Rashad Robinson, president of the civil-rights group Color of Change, said that Mr. Zuckerberg appeared to lack an understanding of the ways Facebook could be contributing to voter suppression.
“I was talking to someone with such tremendous power but was not serious or educated about the issues,” Mr. Robinson said, “and was deeply ill-equipped and unqualified for the task at hand.”
Mr. Zuckerberg also has been trying to steer a safe political course at the Chan Zuckerberg Initiative, the for-profit charitable and investment organization he oversees with his wife, Priscilla Chan.
In recent years, officials at the nonpartisan organization, known as CZI, have increasingly grown wary of projects that might be seen as overtly political, according to people familiar with the matter.
“We fund a lot of really progressive groups on the left, and also groups in the center and on the right, and in between,” the organization said.
One casualty was a plan to aggressively pursue immigration reform with the Trump administration, according to a person with direct knowledge of the work. In 2018, during the family-separation crisis, employees at CZI discussed absorbing Fwd.US, the immigration and criminal-justice reform nonprofit Mr. Zuckerberg co-founded in 2013, and other ways to tackle reform.
A few months later, Mr. Zuckerberg told employees that the immigration issue was “too hot,” the person said. CZI decided against taking over Fwd.US., though it still funds the group while focusing on its own work on more bipartisan issues like affordable housing and criminal-justice reform.
David Plouffe, a former Obama administration adviser who was a top CZI official until 2019, said CZI opted not to pursue the additional immigration work because Fwd.US had already devoted considerable resources to the issue. A CZI spokeswoman said its broader immigration-reform program is in its early stages and it funds groups focused on family separation.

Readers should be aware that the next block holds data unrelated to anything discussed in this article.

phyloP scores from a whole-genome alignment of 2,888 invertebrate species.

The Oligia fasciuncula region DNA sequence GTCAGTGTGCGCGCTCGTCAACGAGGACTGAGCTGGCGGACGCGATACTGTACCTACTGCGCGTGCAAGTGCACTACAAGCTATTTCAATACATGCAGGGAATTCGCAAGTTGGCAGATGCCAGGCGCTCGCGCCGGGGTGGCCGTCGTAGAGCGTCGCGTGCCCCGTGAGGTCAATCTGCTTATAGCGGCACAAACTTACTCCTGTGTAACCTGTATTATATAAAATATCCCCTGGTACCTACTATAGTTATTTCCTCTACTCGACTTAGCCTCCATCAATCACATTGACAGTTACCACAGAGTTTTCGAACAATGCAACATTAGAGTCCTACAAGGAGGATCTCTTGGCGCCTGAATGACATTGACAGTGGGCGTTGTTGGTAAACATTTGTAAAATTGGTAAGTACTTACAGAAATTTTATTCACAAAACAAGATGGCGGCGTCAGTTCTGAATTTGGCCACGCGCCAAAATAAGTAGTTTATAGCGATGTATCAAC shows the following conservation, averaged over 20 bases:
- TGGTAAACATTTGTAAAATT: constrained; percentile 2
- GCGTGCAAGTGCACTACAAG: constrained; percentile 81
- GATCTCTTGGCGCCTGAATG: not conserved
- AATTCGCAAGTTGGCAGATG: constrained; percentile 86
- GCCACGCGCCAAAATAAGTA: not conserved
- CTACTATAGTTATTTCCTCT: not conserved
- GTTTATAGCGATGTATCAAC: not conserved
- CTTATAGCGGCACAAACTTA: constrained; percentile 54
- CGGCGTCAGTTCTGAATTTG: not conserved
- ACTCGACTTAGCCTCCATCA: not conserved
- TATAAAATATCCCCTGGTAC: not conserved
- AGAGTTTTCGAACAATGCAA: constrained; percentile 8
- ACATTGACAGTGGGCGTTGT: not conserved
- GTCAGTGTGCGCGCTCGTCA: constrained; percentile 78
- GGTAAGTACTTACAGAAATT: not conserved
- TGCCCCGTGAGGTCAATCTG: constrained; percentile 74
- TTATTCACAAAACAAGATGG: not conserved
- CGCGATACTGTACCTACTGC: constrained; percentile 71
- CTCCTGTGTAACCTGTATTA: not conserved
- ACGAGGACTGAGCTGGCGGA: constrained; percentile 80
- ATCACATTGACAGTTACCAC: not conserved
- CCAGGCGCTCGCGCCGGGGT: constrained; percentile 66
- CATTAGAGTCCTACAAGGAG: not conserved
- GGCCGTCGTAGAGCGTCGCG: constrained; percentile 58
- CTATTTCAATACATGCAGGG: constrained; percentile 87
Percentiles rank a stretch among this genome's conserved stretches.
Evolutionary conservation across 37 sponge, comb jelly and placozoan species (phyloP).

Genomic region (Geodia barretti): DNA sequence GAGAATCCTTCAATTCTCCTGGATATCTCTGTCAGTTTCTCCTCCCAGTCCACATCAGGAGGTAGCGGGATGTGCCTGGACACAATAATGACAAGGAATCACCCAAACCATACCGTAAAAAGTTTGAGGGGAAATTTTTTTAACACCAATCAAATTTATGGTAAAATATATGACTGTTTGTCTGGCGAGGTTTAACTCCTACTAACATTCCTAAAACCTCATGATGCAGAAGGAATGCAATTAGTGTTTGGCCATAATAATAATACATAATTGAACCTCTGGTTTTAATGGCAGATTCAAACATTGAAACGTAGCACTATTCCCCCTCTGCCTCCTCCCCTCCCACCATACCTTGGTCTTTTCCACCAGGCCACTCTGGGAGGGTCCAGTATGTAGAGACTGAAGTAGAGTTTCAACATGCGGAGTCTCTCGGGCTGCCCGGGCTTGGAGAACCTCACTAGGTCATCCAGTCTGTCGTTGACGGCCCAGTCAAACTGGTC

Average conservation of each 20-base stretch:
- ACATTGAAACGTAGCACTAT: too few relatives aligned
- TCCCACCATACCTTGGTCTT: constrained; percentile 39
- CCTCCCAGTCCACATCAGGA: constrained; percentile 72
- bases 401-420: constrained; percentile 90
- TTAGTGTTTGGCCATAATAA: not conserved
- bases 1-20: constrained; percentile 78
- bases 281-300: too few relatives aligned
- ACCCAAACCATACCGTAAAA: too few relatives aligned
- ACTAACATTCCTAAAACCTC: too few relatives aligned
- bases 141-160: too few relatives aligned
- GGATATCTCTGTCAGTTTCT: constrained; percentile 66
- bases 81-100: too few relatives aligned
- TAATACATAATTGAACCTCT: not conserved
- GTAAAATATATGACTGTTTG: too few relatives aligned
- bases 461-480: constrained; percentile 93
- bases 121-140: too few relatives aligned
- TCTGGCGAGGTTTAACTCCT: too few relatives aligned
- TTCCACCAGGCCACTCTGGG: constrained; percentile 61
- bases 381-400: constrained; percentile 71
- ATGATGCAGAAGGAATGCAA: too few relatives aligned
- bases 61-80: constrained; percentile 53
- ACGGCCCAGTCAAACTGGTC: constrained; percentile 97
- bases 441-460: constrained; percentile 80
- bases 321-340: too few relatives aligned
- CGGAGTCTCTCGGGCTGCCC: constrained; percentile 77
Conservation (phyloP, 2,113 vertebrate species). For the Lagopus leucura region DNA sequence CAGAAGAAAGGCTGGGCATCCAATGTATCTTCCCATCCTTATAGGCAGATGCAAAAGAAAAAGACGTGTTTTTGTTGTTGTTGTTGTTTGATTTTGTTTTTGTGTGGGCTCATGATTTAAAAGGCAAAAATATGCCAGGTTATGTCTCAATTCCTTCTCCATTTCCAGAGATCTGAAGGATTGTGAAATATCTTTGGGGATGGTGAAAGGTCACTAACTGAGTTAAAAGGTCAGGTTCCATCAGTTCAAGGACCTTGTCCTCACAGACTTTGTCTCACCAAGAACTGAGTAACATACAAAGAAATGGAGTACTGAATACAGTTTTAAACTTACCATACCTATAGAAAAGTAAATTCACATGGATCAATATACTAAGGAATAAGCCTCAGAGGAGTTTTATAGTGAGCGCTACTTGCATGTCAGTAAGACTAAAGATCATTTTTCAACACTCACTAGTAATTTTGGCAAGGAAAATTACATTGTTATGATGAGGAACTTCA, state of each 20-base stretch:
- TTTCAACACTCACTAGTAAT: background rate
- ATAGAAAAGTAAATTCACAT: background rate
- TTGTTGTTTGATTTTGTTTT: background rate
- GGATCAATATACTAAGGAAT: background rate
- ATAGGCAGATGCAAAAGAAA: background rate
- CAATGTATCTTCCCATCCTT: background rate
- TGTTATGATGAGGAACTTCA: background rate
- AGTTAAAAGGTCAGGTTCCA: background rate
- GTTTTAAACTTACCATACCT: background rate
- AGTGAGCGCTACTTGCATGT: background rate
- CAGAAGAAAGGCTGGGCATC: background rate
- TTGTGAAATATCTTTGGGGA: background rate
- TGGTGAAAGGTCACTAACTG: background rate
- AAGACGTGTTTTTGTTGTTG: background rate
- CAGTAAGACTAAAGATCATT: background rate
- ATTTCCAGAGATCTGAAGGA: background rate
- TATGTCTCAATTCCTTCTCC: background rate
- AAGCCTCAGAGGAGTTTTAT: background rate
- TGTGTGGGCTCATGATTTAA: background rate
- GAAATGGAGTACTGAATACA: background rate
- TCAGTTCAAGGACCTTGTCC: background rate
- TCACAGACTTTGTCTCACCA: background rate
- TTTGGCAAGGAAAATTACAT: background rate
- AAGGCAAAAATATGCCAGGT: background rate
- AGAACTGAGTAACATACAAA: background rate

At Facebook, Mr. Zuckerberg’s greater involvement in politics shifted the dynamic between him and Ms. Sandberg, his longtime second in command, who endorsed former Democratic presidential nominee Hillary Clinton’s 2016 bid.
Ms. Sandberg has told some colleagues and associates that she disagrees with certain Facebook decisions about political content, including the move last spring not to take down a video of House Speaker Nancy Pelosi that had been manipulated in a way that made her appear to be drunk, according to people familiar with the matter.
Ms. Sandberg argued for the video’s removal but Mr. Zuckerberg believed making the video less visible across the platform was a better route, the people said. At a Facebook-sponsored event last year, Ms. Sandberg said she and Mr. Zuckerberg “disagree all the time but we tell each other and support each other,” according to a video of the event viewed by the Journal.
Some of Ms. Sandberg’s colleagues have heard her use an expression that underscores the shifting balance of power between the two executives, who were long regarded inside and outside the company as nearly equals. Now, according to these people, she sometimes says: “I serve at the pleasure of Mark and the board.”